Bernard Minier’s The Frozen Dead was first published in 2011. I’ve had some bad experiences recently with poor translations, but fortunately The Frozen Dead – having won a number of literary prizes in France – does not suffer from any such problem. It is however, rather long and quite heaving-going in terms of reading fodder.
Commandant Martin Servaz is a Toulouse city police officer called to the French Pyrenees on a case; not just any case, but a particularly macabre murder. While it’s surely the sign of a disturbed mind, the victim in question is a horse and Servaz questions the need to waste his time on such an investigation.
The horse however belongs to a mega successful and influential businessman, so Servaz is forced to follow orders and give the case his attention. It isn’t long before another murder takes place, and it’s obvious the same killer was involved.
Complicating the investigation is the fact that there’s an asylum for the criminally insane close to the murder scenes and the DNA of an incarcerated inmate (who hasn’t left the asylum) appears at the scenes.
Servaz’s investigation partners him with local Captain Irene Ziegler and a range of other law enforcement officers and legal officials. The book includes reference to the fact that the French justice system differs from other countries: an examining magistrate leads the case, supported by a team of police officers and gendarmerie.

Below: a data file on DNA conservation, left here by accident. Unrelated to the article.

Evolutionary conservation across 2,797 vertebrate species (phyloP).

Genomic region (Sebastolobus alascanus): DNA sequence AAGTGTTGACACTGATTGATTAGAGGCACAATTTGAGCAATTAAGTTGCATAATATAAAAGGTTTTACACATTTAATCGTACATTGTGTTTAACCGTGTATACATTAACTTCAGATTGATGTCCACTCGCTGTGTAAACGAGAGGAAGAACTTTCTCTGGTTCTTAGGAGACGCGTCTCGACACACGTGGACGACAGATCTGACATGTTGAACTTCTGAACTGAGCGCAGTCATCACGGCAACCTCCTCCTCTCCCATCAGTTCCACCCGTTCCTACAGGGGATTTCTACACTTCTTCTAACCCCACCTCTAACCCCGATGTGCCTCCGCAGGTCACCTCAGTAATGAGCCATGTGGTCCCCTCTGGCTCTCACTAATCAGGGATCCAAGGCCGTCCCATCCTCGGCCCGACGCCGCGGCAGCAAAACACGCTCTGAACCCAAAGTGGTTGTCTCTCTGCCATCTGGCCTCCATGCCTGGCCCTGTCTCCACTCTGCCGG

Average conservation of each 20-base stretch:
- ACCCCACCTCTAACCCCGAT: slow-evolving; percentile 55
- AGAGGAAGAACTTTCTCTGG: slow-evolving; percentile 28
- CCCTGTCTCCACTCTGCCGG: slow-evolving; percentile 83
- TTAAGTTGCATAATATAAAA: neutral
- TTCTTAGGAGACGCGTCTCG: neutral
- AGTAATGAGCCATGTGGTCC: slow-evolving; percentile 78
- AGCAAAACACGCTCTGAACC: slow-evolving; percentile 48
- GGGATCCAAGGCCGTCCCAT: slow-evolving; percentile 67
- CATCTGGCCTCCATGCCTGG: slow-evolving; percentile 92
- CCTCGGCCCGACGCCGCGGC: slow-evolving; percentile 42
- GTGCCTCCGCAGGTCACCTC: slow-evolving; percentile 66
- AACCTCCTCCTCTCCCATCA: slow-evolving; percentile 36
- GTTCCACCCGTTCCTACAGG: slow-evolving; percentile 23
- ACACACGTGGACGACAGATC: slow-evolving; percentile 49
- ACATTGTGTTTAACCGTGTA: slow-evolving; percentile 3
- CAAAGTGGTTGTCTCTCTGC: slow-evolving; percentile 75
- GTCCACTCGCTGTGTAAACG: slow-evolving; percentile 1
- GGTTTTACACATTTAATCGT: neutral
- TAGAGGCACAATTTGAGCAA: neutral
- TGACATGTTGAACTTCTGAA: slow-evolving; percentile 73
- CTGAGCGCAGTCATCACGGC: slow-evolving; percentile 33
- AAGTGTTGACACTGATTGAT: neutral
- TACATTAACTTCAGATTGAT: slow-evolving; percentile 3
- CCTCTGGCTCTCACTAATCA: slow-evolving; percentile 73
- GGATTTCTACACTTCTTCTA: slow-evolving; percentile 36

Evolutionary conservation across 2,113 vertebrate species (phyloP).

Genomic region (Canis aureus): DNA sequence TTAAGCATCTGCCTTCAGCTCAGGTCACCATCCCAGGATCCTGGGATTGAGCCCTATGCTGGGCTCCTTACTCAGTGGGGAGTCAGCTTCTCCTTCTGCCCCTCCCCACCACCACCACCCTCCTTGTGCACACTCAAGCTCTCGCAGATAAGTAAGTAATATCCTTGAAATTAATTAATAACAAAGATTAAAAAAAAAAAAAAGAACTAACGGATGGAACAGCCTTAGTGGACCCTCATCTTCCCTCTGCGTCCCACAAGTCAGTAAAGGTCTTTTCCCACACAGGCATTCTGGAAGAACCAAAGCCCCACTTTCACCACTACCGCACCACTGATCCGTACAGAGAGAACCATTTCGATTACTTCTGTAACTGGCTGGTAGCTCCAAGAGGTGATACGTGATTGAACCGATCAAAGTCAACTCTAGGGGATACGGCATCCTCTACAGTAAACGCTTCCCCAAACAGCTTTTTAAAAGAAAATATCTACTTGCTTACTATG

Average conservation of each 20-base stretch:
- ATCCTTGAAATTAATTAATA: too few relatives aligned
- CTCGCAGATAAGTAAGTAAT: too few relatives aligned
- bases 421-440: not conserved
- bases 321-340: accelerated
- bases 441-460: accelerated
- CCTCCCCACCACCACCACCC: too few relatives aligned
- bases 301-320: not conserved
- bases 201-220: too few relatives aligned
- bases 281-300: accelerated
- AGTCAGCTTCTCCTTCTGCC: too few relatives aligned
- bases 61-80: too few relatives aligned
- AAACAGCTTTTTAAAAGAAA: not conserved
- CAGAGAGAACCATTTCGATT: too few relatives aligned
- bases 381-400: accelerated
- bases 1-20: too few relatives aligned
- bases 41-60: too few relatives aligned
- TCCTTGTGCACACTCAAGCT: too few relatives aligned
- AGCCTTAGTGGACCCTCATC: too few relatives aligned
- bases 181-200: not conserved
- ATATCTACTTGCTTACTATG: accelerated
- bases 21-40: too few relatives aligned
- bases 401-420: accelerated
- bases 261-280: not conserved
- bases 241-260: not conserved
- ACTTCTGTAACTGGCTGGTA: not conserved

Despite the clarification I was a tad confused about who was in charge or had the most influence. Although distracting, it didn’t impact on the story at all.
There’s a lot happening in this novel – a spate of old suicides, dodgy practices at the asylum and corrupt/criminal powerbrokers – but they’re all linked in a way that isn’t contrived and (mostly) makes complete sense.
The book would have been a bit more enjoyable if a few hundred pages had been shaved off. It wasn’t overly wordy, but it was dense. Culling a bit of detail around the asylum (although interesting, methods of treatment and some of the players were somewhat superfluous to the plot); or the murder of a homeless man (Servaz’s previous case) would not have taken anything from the main storyline.
My only real gripe relates to the ending. Though the crimes were essentially solved, I wasn’t entirely sure what eventuated. Although that could have just been me?!
It’s a novel that’s intriguing rather than thrilling but I was invested enough in the plot and case at hand, that I needed / wanted to know what happened and how the bits of the puzzle fit together.
The Frozen Dead is available from 12 August 2014 via St Martin’s Press (Minotaur Books).
I received an advance copy of this book for review purposes.